In a borehole environment, however, the source and the detectors all have to reside in the same tool. This introduces significant complications in the measurement. In an attempt to address these complications, the configuration show in FIG. 33 was developed, this configuration has been described in detail hereinbefore, and, therefore, is only briefly described below. A radioactive source 312 and two detectors 314, 316 are arranged longitudinally in a tool 318. The source 312 is located in an upset, while a full gauge stabilizer 320 is over the detectors 314, 316. Shielding is located between the detectors 314, 316 and the source 312. Windows open up from the detectors 314, 316 and the source 312 to the formation 322. Finally, there is a layer of mud between the formation 322 and the source 312 and the detectors, 314, 316. The shielding and the windows collimates the gamma rays from source 312 to go out into the formation 322 and then into the detectors 314, 316. With proper shielding and good windows, only gamma rays from the formation 322 are observed at the detectors 314, 316. The use of an upset and a full gauge stabilizer minimizes the thickness of mud between the tool 318 and the formation 322, even so, the mud does have an effect on the density measurement. Therefore, proper compensation for the effects of the mud is a crucial part of the density tool design. In this example, compensation for the mud standoff is accomplished through the use of two detectors 314, 316: a short space and a long space detector 314, 316 respectively. Since gamma rays travel through more of the formation to reach the long space detector 316 than they do to reach the short space detector 314, the long space detector 316 shows a significantly larger count rate change for a give change in formation density. Ideally, the shielding, windows, and stabilizer are designed so that the short space detector 314 show more of a count rate change than the long space detector 316 as a result of changes in the mudcake thickness, density, or otherwise. This would produce an overwhelming contrast between a long spaced detector which is mostly dependant on the formation and a short space detector which is mostly dependant on the mud.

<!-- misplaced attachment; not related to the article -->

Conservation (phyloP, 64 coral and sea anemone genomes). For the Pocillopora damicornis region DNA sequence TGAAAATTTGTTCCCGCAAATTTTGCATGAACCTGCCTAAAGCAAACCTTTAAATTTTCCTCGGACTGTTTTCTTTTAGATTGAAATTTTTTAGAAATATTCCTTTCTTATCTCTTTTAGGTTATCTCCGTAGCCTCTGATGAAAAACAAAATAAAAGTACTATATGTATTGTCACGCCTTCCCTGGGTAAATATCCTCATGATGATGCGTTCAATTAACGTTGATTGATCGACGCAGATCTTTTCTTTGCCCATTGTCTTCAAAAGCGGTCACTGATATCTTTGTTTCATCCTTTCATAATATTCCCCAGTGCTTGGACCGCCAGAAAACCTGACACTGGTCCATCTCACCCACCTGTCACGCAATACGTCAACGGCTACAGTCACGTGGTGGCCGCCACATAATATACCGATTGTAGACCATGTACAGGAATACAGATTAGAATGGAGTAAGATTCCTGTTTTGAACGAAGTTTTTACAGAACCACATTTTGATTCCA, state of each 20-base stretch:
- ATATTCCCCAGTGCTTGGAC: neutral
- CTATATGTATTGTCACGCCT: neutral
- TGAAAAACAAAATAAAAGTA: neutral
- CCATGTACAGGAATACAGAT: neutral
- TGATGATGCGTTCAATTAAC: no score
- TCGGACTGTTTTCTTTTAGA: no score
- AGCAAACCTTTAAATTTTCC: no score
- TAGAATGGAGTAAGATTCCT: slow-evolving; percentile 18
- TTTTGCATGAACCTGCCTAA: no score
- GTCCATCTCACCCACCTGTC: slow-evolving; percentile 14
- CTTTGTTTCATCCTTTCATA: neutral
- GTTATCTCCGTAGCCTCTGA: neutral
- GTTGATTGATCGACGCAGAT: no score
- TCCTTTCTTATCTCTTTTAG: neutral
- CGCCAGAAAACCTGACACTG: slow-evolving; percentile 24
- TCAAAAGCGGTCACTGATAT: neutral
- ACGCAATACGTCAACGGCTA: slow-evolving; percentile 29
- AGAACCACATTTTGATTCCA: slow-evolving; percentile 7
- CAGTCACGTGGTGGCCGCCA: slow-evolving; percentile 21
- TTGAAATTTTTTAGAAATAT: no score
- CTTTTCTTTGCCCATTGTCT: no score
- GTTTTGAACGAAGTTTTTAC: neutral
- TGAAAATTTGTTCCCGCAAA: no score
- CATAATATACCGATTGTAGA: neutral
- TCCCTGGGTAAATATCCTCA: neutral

Unfortunately, this ideal situation has not yet been achieved in practice. Usually, the long space detector shows the greater change with mud properties. However, the amount of the difference between the two detectors' mud responses is much smaller than the difference between formation responses. This allows for the compensation using the two detector responses and a "rib" algorithm.